44. Hjerm Limestone Quarry
Abandoned limestone quarry and mine.
Hjerm Limestone Quarry and mine are located just south of the small town of Hjerm that is on the railway line from Holstebro to Struer. The limestone is at the surface here because an underlying salt dome has elevated the Danian limestone by about 400 m (see also site 24 - Odby Klint, site 43 - Bjørndal Limestone Quarry and G25 - Sevel Limestone Quarry). This salt dome is known as the Vejrum salt structure (Figure 44-1 and 44-2).
Our knowledge of the 5 salt domes in the geopark varies from locality to locality, but two publications are noteworthy concerning the Vejrum structure and provide both general and detailed information and interpretations – Madirazza 1968 and 1975. Based on the latter, the geological history of the structure can be elucidated, and the evolution of the salt structure in the Danish-Norwegien Basin placed in a broad framework.
During the Late Permian (Zechstein) several hundred meters of Permian evaporites were deposited in the Danish area. The evaporites were overlain by thick sequences of Triassic and Jurrasic sediments. The density of these sediments was higher than that of the salt and, possibly initiated by tectonic activity at depth, it began to rise and form a salt pillow (pillow stage). A broadly ring-shaped marginal depression began to form around the salt structure. The salt continued to rise and it formed a salt diapir (diapiric stage). It rose to close to the surface and a secondary marginal depression formed around the upper part of the diapir that contains an unusually thick sequence of Jurassic sediments that dip in towards the salt structure (Figure 44-3).
There was only a thin sequence of Jurassic sediments above the salt structure and towards the end of the Jurassic the top of the salt structure was quite shallow, possibly above sea level at times. In early Cretaceous times there was a rise in sea level and the elevated Jurassic sediments were eroded. These sediments had previously been tilted, and in the southern part of the profile they are separated from the overlying Cretaceous by an angular discordance.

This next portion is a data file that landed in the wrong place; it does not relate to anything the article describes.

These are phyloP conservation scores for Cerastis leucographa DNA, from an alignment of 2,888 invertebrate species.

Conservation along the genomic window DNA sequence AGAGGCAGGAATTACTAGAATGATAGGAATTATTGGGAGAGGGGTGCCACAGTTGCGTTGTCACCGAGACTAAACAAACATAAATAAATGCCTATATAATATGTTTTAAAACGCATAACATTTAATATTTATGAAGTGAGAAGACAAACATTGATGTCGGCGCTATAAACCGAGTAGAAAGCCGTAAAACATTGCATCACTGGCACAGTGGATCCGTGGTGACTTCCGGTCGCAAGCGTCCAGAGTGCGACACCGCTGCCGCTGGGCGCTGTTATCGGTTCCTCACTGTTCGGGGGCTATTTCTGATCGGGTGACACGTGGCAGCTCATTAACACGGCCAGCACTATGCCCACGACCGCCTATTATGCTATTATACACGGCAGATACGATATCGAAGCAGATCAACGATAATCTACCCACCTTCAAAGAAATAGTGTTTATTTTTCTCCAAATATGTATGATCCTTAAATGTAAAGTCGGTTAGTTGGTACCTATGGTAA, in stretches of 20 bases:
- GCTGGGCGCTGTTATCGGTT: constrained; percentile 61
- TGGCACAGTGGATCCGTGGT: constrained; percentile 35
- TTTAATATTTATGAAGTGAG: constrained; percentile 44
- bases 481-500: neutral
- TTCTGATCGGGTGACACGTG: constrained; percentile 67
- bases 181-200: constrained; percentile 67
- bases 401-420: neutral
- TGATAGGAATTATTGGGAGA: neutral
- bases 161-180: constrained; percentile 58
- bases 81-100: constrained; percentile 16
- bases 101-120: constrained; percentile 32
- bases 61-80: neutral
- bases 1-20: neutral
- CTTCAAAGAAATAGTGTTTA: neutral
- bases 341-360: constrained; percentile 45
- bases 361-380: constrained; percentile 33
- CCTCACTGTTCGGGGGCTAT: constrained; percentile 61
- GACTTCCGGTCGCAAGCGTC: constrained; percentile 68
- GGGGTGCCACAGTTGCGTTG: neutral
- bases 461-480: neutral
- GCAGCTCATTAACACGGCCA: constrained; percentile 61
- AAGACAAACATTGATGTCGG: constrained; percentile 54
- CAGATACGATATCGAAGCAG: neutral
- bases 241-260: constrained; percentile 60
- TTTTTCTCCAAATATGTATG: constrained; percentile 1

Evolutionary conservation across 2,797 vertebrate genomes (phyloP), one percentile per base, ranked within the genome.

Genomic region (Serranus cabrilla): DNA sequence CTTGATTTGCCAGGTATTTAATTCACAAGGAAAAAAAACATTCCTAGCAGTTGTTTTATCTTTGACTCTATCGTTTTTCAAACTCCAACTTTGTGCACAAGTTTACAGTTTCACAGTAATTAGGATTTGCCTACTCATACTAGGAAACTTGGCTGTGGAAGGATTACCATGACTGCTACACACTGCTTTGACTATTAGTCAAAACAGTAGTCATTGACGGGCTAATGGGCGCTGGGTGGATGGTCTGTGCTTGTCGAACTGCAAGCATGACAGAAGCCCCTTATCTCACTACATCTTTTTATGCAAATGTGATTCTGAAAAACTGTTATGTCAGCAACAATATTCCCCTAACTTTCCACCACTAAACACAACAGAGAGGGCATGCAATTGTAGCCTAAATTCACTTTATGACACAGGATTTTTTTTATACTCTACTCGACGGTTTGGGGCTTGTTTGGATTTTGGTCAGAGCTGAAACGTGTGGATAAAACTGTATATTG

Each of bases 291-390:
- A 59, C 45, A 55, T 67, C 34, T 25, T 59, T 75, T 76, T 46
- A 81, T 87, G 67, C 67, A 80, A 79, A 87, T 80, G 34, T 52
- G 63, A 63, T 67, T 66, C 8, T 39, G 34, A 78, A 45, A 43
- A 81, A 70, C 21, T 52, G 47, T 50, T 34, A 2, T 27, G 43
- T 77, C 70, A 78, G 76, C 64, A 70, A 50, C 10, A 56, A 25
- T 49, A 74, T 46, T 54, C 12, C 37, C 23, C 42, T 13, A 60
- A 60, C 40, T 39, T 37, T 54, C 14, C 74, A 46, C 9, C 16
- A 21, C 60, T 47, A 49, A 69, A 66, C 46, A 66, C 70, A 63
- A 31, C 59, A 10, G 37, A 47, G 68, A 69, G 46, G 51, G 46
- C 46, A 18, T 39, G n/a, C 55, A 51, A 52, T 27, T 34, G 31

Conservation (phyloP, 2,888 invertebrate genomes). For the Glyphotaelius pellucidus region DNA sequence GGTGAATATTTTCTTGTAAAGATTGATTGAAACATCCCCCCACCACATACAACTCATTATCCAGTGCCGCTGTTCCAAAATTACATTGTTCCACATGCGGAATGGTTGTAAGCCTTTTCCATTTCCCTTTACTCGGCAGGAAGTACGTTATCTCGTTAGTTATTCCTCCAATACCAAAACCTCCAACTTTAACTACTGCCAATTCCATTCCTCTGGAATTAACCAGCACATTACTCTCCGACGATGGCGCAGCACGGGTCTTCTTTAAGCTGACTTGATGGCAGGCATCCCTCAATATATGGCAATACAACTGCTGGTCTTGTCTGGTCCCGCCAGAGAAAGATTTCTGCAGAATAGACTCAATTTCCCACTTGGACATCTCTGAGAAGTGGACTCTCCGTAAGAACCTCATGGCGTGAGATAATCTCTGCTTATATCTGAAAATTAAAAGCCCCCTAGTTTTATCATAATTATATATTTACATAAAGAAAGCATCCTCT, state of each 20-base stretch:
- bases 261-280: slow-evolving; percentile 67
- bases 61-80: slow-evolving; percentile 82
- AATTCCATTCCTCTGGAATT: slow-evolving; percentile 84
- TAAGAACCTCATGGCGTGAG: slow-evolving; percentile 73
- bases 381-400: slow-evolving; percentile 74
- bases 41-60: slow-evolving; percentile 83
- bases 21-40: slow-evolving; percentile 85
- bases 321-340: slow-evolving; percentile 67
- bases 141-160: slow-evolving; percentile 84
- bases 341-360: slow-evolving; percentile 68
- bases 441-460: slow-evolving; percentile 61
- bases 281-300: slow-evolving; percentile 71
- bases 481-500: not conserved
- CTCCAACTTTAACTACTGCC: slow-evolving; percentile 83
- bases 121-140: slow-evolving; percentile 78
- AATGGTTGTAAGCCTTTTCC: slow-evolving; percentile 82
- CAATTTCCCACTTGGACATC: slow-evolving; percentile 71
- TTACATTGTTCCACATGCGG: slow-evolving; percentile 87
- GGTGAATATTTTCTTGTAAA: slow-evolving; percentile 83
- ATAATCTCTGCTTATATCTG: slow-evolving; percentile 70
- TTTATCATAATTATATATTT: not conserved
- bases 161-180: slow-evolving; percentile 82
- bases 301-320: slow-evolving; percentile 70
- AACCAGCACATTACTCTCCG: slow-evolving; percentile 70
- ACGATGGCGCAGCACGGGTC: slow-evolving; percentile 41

Figure 44-4: Hjerm limestone quarry at the opening of Thise Dairy´s new cheese store for the maturing of “grubeost” (mine cheese) in December 2013. The low temperature and high humidity give a special environment for development of the cheese. The mine continues behind the bricked up vault as a bat reserve.Photo:Geopark Vestjylland
The very thin sequences of Senonian (Upper Cretaceous) and Danian deposits on top of the salt structure show that the salt continued to rise after the diapiric stage in Late Cretaceous. In the following post-diapiric stage salt movements were re-activated, both upwards and sideways, and joints and faults formed in the elevated Senonian and Danian sediments. An east-west trending graben-structure developed between two normal faults. This graben structure contains up to 200 m of Tertiary (Eocene and Oligocene, but not Miocene) and Quaternary sediments. Subsidence of this trough-structure has been active throughout the Tertiary and into the Quaternary. The salt surface is now at a depth of 206 m where groundwater has dissolved the salt and left gypsum that has formed a caprock (Figure 44-2).
During the Pleistocene the top of the Vejrum salt structure has been subjected to erosion during several glacial advances. During the last glaciation the salt structure had a marginal location relative to the MSL, as did the salt domes at Sevel (site 45 - Sevel Limestone Quarry) and Mønsted. Madirazza suggests a possible link between the salt structure and the Quaternary morphology (Madirazza 1968); this is treated in G25. Till deposits that cover the limestone surface can be seen in several limestone quarries and sometimes reach a thickness of 2-3 m.
The Danian limestone is near the surface along the sides of the trough. The southern flank is the longest, and it is at the eastern end of the fault here that Hjerm limestone quarry is located. The limestone has been dated to Late Danian, macrofossil zone D, chalk nannofossil zone 8. The chalk, flint and fossils are dealt with in more detail under sites G24 - Odby Klint and G49 - Bjørndal limestone quarry.
Chalk has been mined for agricultural purposes since 1770, but excavation and firing in kilns did not start seriously until the late 1800s. A large circular kiln was built in 1893, and mining took place underground so that the industry was also active in the winter months. Firing of limestone in kilns ceased in 1941, and the excavation of limestone for agricultural purposes ceased in 1957.